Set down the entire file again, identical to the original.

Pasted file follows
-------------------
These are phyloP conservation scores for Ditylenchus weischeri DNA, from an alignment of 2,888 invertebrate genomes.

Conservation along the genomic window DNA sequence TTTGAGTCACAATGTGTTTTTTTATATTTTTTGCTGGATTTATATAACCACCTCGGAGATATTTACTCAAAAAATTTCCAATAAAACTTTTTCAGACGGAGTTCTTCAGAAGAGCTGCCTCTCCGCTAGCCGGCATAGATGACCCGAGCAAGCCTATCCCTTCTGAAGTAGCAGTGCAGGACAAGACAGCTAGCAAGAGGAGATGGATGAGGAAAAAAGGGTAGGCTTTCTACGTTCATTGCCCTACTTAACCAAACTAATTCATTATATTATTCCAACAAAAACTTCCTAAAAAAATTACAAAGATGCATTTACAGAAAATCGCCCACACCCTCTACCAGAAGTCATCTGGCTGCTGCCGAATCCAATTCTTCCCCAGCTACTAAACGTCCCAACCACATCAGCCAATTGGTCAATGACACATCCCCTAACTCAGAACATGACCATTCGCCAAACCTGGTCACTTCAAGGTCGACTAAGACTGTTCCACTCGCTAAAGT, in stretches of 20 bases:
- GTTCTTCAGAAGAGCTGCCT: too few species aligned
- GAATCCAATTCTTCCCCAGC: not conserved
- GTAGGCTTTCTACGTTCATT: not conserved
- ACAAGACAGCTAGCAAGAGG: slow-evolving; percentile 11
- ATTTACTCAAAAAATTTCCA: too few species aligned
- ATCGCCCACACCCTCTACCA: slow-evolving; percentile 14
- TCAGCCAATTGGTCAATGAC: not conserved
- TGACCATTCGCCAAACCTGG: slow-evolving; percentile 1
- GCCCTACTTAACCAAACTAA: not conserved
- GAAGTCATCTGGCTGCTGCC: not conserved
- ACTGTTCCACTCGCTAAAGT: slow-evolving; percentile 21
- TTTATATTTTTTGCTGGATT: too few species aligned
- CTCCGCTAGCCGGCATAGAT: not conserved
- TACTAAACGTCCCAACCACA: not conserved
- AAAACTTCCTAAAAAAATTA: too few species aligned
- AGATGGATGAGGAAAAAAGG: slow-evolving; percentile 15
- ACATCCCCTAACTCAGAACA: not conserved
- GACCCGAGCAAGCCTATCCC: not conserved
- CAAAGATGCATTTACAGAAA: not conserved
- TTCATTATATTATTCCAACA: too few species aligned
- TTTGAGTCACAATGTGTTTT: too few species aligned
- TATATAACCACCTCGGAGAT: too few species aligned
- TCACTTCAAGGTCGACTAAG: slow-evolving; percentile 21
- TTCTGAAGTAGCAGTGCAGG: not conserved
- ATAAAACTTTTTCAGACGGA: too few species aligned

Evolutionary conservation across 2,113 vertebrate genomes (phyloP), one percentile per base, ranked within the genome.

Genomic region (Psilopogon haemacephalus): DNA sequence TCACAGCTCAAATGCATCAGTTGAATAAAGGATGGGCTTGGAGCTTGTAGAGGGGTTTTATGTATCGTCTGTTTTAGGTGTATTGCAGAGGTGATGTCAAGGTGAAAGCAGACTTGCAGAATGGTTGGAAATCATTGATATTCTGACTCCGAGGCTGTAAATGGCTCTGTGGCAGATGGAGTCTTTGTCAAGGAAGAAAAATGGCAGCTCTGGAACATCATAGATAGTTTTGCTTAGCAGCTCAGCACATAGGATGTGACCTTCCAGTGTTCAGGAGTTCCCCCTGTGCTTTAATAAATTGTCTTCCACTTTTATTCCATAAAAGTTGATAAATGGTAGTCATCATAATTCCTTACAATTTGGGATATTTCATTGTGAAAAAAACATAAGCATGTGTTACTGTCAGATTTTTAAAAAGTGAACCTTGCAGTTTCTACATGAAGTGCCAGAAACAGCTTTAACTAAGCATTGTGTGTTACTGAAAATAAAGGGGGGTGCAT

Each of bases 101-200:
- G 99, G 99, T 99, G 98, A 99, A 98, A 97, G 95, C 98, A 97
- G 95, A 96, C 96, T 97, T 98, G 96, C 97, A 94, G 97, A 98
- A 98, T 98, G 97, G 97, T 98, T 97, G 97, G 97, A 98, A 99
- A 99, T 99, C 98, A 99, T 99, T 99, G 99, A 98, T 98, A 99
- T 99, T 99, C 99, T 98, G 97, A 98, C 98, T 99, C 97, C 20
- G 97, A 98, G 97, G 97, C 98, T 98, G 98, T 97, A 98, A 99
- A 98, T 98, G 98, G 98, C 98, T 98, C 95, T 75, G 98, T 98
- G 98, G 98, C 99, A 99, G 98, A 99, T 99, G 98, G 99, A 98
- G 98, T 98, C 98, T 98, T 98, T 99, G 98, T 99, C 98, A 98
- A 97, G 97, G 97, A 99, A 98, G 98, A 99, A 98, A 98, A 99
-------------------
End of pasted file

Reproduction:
These are phyloP conservation scores for Ditylenchus weischeri DNA, from an alignment of 2,888 invertebrate genomes.

Conservation along the genomic window DNA sequence TTTGAGTCACAATGTGTTTTTTTATATTTTTTGCTGGATTTATATAACCACCTCGGAGATATTTACTCAAAAAATTTCCAATAAAACTTTTTCAGACGGAGTTCTTCAGAAGAGCTGCCTCTCCGCTAGCCGGCATAGATGACCCGAGCAAGCCTATCCCTTCTGAAGTAGCAGTGCAGGACAAGACAGCTAGCAAGAGGAGATGGATGAGGAAAAAAGGGTAGGCTTTCTACGTTCATTGCCCTACTTAACCAAACTAATTCATTATATTATTCCAACAAAAACTTCCTAAAAAAATTACAAAGATGCATTTACAGAAAATCGCCCACACCCTCTACCAGAAGTCATCTGGCTGCTGCCGAATCCAATTCTTCCCCAGCTACTAAACGTCCCAACCACATCAGCCAATTGGTCAATGACACATCCCCTAACTCAGAACATGACCATTCGCCAAACCTGGTCACTTCAAGGTCGACTAAGACTGTTCCACTCGCTAAAGT, in stretches of 20 bases:
- GTTCTTCAGAAGAGCTGCCT: too few species aligned
- GAATCCAATTCTTCCCCAGC: not conserved
- GTAGGCTTTCTACGTTCATT: not conserved
- ACAAGACAGCTAGCAAGAGG: slow-evolving; percentile 11
- ATTTACTCAAAAAATTTCCA: too few species aligned
- ATCGCCCACACCCTCTACCA: slow-evolving; percentile 14
- TCAGCCAATTGGTCAATGAC: not conserved
- TGACCATTCGCCAAACCTGG: slow-evolving; percentile 1
- GCCCTACTTAACCAAACTAA: not conserved
- GAAGTCATCTGGCTGCTGCC: not conserved
- ACTGTTCCACTCGCTAAAGT: slow-evolving; percentile 21
- TTTATATTTTTTGCTGGATT: too few species aligned
- CTCCGCTAGCCGGCATAGAT: not conserved
- TACTAAACGTCCCAACCACA: not conserved
- AAAACTTCCTAAAAAAATTA: too few species aligned
- AGATGGATGAGGAAAAAAGG: slow-evolving; percentile 15
- ACATCCCCTAACTCAGAACA: not conserved
- GACCCGAGCAAGCCTATCCC: not conserved
- CAAAGATGCATTTACAGAAA: not conserved
- TTCATTATATTATTCCAACA: too few species aligned
- TTTGAGTCACAATGTGTTTT: too few species aligned
- TATATAACCACCTCGGAGAT: too few species aligned
- TCACTTCAAGGTCGACTAAG: slow-evolving; percentile 21
- TTCTGAAGTAGCAGTGCAGG: not conserved
- ATAAAACTTTTTCAGACGGA: too few species aligned

Evolutionary conservation across 2,113 vertebrate genomes (phyloP), one percentile per base, ranked within the genome.

Genomic region (Psilopogon haemacephalus): DNA sequence TCACAGCTCAAATGCATCAGTTGAATAAAGGATGGGCTTGGAGCTTGTAGAGGGGTTTTATGTATCGTCTGTTTTAGGTGTATTGCAGAGGTGATGTCAAGGTGAAAGCAGACTTGCAGAATGGTTGGAAATCATTGATATTCTGACTCCGAGGCTGTAAATGGCTCTGTGGCAGATGGAGTCTTTGTCAAGGAAGAAAAATGGCAGCTCTGGAACATCATAGATAGTTTTGCTTAGCAGCTCAGCACATAGGATGTGACCTTCCAGTGTTCAGGAGTTCCCCCTGTGCTTTAATAAATTGTCTTCCACTTTTATTCCATAAAAGTTGATAAATGGTAGTCATCATAATTCCTTACAATTTGGGATATTTCATTGTGAAAAAAACATAAGCATGTGTTACTGTCAGATTTTTAAAAAGTGAACCTTGCAGTTTCTACATGAAGTGCCAGAAACAGCTTTAACTAAGCATTGTGTGTTACTGAAAATAAAGGGGGGTGCAT

Each of bases 101-200:
- G 99, G 99, T 99, G 98, A 99, A 98, A 97, G 95, C 98, A 97
- G 95, A 96, C 96, T 97, T 98, G 96, C 97, A 94, G 97, A 98
- A 98, T 98, G 97, G 97, T 98, T 97, G 97, G 97, A 98, A 99
- A 99, T 99, C 98, A 99, T 99, T 99, G 99, A 98, T 98, A 99
- T 99, T 99, C 99, T 98, G 97, A 98, C 98, T 99, C 97, C 20
- G 97, A 98, G 97, G 97, C 98, T 98, G 98, T 97, A 98, A 99
- A 98, T 98, G 98, G 98, C 98, T 98, C 95, T 75, G 98, T 98
- G 98, G 98, C 99, A 99, G 98, A 99, T 99, G 98, G 99, A 98
- G 98, T 98, C 98, T 98, T 98, T 99, G 98, T 99, C 98, A 98
- A 97, G 97, G 97, A 99, A 98, G 98, A 99, A 98, A 98, A 99